Fiscal Outlook of the Czech Republic (November 2015)

Department 37 – Economic Policy
Department 37 – Economic Policy


  • Fiscal Outlook
  • Macroeconomic Forecast

ISSN 1804‐7998

The year 2015 brought several exceptional events in the sphere of fiscal policy, in particular in the sphere of investment activity and government bond yields. The amount of investment in the general government sector has been the highest at least since 1995. In addition, even when taking the leasing of the JAS-39 Gripen aircrafts into account, the investment value exceeds the highest pre-crisis level by more than CZK 10 billion. It has been considerably supported by the quicker utilisation of European funds.

The second phenomenon is the record-breaking low government bond yields. On 28 August 2015, medium-term bonds with negative yields (−0.001%) in the value of nearly CZK 4.2 billion were sold on the primary market for the first time in the history of the Czech Republic. Due to this success, other bonds were issued, this time with a maturity period in 2017 and with zero coupon. In their sale on 11 September 2015, a yield of −0.212% with a volume of CZK 16.6 billion was achieved, and also in the following tranche on 14 October 2015 bonds with a yield of −0.323% in the volume of CZK 9.2 billion were issued. Last but not least, in the auction on 11 November 2015 medium- and long-term government bonds were placed in the total nominal value of CZK 11.0 billion with an average yield of –0.332% p.a. Treasury bills have been traded continually with negative interest rate on the primary market since September 2015. On the secondary market, the average monthly rates of medium-term bonds with a maturity of 2 years became negative figures in April 2015, and since August 2015 they have been maintained as negative (in October 2015, it was −0.28%). In October 2015, a negative average monthly rate was also recorded on the secondary market for bonds with a residual maturity of 5 years (−0.05%).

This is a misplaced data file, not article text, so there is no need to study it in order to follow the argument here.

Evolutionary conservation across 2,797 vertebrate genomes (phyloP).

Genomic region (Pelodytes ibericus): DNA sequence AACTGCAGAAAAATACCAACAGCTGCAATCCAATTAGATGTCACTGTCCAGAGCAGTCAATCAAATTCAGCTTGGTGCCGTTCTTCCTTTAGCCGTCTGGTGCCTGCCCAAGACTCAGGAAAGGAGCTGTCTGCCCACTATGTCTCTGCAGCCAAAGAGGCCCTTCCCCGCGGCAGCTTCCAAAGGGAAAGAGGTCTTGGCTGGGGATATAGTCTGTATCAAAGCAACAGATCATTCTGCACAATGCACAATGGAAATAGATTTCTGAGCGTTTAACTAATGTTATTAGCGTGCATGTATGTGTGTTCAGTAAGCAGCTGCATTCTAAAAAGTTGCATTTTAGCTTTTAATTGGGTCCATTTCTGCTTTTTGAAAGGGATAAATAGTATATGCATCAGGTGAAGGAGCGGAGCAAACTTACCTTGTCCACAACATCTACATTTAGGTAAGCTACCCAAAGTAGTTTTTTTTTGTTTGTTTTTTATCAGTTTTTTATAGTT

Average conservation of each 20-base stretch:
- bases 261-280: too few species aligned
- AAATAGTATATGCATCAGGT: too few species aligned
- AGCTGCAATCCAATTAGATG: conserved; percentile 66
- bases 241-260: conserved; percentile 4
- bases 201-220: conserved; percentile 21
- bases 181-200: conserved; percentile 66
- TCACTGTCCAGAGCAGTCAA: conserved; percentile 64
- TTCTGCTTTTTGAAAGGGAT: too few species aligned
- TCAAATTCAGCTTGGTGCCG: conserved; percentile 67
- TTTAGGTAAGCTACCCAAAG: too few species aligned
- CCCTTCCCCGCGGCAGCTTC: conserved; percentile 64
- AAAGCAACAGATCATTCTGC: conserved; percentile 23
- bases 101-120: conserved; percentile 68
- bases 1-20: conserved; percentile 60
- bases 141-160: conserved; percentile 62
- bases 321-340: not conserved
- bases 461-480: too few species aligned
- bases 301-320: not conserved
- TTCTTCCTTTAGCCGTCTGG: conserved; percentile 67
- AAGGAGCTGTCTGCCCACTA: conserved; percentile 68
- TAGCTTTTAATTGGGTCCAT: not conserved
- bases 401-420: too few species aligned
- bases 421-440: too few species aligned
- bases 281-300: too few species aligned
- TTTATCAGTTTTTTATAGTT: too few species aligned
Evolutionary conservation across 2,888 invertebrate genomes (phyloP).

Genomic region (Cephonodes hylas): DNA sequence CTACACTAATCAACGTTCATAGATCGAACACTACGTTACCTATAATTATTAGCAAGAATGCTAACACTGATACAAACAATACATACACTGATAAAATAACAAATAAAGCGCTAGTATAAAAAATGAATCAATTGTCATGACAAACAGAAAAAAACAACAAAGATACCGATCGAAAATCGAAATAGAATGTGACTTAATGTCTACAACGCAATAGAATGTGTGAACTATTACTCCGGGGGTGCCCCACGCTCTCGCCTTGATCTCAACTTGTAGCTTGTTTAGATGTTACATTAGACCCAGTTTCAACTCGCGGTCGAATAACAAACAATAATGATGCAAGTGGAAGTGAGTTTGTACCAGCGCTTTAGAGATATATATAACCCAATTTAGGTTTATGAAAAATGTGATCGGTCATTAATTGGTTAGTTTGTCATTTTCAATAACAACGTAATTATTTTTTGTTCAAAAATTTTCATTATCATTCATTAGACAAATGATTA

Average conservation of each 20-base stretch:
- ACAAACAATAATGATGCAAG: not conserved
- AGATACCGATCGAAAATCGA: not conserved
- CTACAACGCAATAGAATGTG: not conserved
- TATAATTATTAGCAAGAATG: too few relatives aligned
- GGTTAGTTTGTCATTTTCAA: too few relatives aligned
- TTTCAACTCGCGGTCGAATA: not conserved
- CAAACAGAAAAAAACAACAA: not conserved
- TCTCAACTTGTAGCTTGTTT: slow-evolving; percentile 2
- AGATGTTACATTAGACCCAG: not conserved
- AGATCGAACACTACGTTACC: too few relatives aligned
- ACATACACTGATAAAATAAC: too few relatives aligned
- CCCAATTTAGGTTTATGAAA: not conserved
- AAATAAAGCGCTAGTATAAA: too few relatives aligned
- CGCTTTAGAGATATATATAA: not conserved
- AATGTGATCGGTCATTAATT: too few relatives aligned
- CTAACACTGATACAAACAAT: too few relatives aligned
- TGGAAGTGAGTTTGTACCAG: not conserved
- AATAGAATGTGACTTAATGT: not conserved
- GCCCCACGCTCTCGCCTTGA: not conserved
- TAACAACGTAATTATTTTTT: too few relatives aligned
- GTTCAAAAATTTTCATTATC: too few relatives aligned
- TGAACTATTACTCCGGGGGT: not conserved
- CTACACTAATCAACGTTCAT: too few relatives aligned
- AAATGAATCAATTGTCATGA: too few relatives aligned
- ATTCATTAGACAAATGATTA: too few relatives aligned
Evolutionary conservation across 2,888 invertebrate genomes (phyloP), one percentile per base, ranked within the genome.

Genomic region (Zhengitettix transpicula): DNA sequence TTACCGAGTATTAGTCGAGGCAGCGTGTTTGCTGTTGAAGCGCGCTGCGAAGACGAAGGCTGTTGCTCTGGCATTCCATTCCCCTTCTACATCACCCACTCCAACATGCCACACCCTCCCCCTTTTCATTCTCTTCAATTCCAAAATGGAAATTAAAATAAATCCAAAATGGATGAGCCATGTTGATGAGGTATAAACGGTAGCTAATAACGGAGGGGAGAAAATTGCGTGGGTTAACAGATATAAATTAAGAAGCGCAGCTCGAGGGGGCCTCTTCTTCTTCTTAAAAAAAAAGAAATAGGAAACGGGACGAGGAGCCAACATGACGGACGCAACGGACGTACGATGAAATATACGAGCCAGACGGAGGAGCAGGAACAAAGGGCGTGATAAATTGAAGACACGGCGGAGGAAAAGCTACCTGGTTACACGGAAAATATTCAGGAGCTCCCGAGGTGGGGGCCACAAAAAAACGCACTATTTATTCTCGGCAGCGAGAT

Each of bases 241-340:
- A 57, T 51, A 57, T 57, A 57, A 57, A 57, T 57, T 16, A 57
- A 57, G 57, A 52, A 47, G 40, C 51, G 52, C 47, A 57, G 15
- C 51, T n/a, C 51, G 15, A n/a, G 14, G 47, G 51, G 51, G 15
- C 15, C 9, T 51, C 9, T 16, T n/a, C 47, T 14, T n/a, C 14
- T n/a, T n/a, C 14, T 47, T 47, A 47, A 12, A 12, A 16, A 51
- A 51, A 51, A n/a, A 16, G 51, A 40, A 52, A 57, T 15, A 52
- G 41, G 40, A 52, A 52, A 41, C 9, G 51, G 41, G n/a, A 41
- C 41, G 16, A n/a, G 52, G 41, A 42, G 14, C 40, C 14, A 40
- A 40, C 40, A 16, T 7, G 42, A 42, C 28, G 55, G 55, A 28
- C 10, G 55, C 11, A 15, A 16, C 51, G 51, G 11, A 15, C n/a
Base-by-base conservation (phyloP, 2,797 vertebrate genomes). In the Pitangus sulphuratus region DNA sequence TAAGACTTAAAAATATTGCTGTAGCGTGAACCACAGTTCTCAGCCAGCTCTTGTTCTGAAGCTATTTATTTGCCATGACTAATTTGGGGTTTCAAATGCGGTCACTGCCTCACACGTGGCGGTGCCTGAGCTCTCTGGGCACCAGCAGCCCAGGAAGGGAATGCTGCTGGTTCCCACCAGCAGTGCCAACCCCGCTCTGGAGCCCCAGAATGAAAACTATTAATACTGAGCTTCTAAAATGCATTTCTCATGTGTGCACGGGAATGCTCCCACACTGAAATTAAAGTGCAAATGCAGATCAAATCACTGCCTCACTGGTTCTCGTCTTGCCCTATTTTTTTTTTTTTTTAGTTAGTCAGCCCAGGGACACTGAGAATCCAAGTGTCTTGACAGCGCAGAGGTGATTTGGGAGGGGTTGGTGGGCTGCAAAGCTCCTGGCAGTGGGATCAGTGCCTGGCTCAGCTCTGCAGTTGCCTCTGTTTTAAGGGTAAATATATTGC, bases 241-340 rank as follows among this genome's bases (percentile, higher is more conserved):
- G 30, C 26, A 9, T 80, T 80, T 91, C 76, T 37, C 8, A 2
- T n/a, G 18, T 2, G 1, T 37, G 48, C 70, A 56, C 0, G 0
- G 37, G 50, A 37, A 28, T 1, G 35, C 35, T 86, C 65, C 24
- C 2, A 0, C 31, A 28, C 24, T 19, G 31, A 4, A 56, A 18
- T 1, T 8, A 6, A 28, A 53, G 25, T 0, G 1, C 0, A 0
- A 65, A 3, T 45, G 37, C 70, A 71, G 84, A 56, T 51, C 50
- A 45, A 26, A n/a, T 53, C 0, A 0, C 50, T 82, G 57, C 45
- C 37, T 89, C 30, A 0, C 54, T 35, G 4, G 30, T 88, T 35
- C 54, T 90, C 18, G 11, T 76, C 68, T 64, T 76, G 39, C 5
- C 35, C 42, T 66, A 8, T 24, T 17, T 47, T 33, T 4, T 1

From the perspective of the future development of fiscal policy, the topic being currently discussed is the amount of the state budget deficit in 2016. Already during its discussions on the Convergence Programme, the coalition agreed upon the deficit of CZK 70 billion, which has been maintained. When taking account of the economic growth in 2015, the amount of the state budget deficit proposed in 2015 is considered to be less ambitious. This objection is not quite justifiable. From the perspective of the macroeconomic development, the year 2015 surprised considerably (we expect real economic growth of 4.5%), nevertheless it is necessary to understand it as exceptional due to several key factors. It mainly includes a fiscal impulse driven by massive investments co-financed from the programming period 2007–2013, and further low price of crude oil. In the years to come, we expect the GDP growth to slow gradually to 2.7% and 2.4%. The directly proportional impact of real GDP growth on the growth of tax revenues is relevant only in the event of zero price growth, an unchanging income structure and GDP utilisation structure, not to mention the stability of tax rates or legislative bases for tax payment. Therefore, real GDP growth is only a rather indicative indicator for an increase in tax revenues. Instead of that, the nominal development of macroeconomic bases of individual taxes is more appropriate, in particular household consumption and wage bill development. In the course of 2015, the estimates of these quantities were changing much less in the Ministry of Finance forecasts for 2015 and 2016 than GDP real growth. Rising estimates of real growth in 2015 are at the expense of strong investment activity, which is not, however, primarily tax effective.